Set in London, “Polite Society” is a campy and raoucous coming of age story following two British-Pakistani sisters, high schooler Ria, (a star turn for Priya Kansara) and college-age Lena (Ritu Arya) on a badass, girl-powered action-comedy that packs a ferocious punch against the patriarchy.
Ria is determined to become a professional stunt-woman and Lena, is a frustrated artist who has recently dropped out of art school. When Lena gets involved in an arranged marriage with a handsome wealthy doctor, Ria is outraged. The plot thickens when Ria suspects that Lena’s husband-to-be and his creepy step mother, Raheela (a delectably evil Nimra Bucha) have nefarious plans, so she enlists her two best mates and goes on a mission to stop the wedding at all costs. Unfortunately for Ria, the snooty Raheela is a formidable foe, at one point delivering Ria a waxing that she will never forget. Director Nida Manzoor fills the screen with action-packed female fight scenes, inventive camerawork, a fantastic soundtrack, and adrenaline-fueled storytelling that is both exciting and empowering. With nods to Quentin Tarentino, James Bond, and Asian Martial Arts movies like “Crouching Tiger, Hidden Dragon,” “Polite Society” is a turbo-charged blast of a film that is not to be missed.
“Fancy Dance” is a powerful and moving film that delves into the harsh realities faced by Indigenous women on the Seneca-Cayuga Reservation in Oklahoma. The film follows Jax, a queer woman (Lily Gladstone), determined to find her missing sister Tawi while also caring for her 13-year-old niece Roki, (Isabel Deroy-Olson). Jax is a hustler who survives on what she can, and she teaches Roki the tricks of the trade along the way. Despite the seriousness of Tawi’s disappearance, Jax promises Roki that her mom will return in time for the upcoming annual Pow Wow in Tulsa. Jax is unable to get her sister declared a missing person and gets caught in a bureaucratic nightmare. The local police, including her half-brother JJ, must defer to the FBI, who have yet to form a task force or take Tawi’s disappearance seriously. The film highlights the systemic issues faced by Indigenous women and the lack of action taken by authorities to find them when missing. Director Erica Tremblay—who also directed “Reservation Dogs”—crafts an emotional film that sheds light on the struggles faced by Indigenous people and highlights the importance of community and tradition. The film shows an authentic portrayal of the Grand Nation Pow Wow and is a must-watch for anyone interested in understanding the complexities of Indigenous life.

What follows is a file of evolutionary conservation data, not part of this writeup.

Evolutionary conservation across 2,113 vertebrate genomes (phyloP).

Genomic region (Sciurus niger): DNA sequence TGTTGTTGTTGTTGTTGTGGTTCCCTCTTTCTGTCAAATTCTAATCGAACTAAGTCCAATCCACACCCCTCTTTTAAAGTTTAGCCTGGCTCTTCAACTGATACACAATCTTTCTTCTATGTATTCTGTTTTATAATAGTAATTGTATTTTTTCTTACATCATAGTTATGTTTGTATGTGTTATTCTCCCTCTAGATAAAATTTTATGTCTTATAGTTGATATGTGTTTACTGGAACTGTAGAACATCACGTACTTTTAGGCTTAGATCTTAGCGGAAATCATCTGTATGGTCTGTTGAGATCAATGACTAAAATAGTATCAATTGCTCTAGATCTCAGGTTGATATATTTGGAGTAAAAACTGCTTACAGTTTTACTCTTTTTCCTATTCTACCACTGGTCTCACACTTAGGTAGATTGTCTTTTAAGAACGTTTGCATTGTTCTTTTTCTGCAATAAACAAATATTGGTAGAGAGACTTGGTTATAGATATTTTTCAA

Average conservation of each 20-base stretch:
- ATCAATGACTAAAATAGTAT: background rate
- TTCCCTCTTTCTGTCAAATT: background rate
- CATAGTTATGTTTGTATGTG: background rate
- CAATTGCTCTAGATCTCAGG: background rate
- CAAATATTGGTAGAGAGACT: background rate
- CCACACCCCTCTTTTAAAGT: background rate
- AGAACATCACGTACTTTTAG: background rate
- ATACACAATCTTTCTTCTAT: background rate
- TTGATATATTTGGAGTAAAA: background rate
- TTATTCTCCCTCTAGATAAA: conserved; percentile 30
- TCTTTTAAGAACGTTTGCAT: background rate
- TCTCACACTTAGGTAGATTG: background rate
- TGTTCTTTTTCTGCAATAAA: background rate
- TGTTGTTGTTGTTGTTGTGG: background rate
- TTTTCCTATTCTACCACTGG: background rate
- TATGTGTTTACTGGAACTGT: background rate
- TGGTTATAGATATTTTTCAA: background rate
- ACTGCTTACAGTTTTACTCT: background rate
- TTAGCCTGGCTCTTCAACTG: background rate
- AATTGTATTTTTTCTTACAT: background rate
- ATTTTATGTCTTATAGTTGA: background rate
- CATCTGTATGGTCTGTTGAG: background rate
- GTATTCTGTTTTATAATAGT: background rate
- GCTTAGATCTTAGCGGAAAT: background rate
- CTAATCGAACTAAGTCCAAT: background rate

RUN RABBIT RUN
Set in Australia, Run Rabbit Run is a creepy psychological horror film that delves into the complexities of family relationships and repressed guilt. The story follows Sarah, (played by Sarah Snook, from HBO’s Succession) a divorced mother struggling to raise her 7-year-old daughter Mia. (Lily LaTorre) The film takes a dark and moody turn when the family takes in a white bunny, which attacks Sarah, biting her hand and causing a festering wound, hinting at some mysterious underlining repressed emotional trauma. Sarah’s father has just died and she is unable to find the strength to unpack the boxes from her move. We learn that the grandmother is in a home with dementia, but is still reeling from the loss of Alice, Sarah’s sister who went missing years ago and tore the family apart. As the mystery unfolds, Mia starts having panic attacks and thinks she is the long-lost sister, Alice. Sarah’s inability to control her daughter leads her into a disturbing descent into madness and forces her to face the secrets of her past. The Director Daina Reid delivers a chilling and well-executed horror with outstanding performances haunting cinematography. The visit to Sarah’s childhood home is particularly chilling and the film’s climax is satisfyingly eerie.
Photos all courtesy of Sundance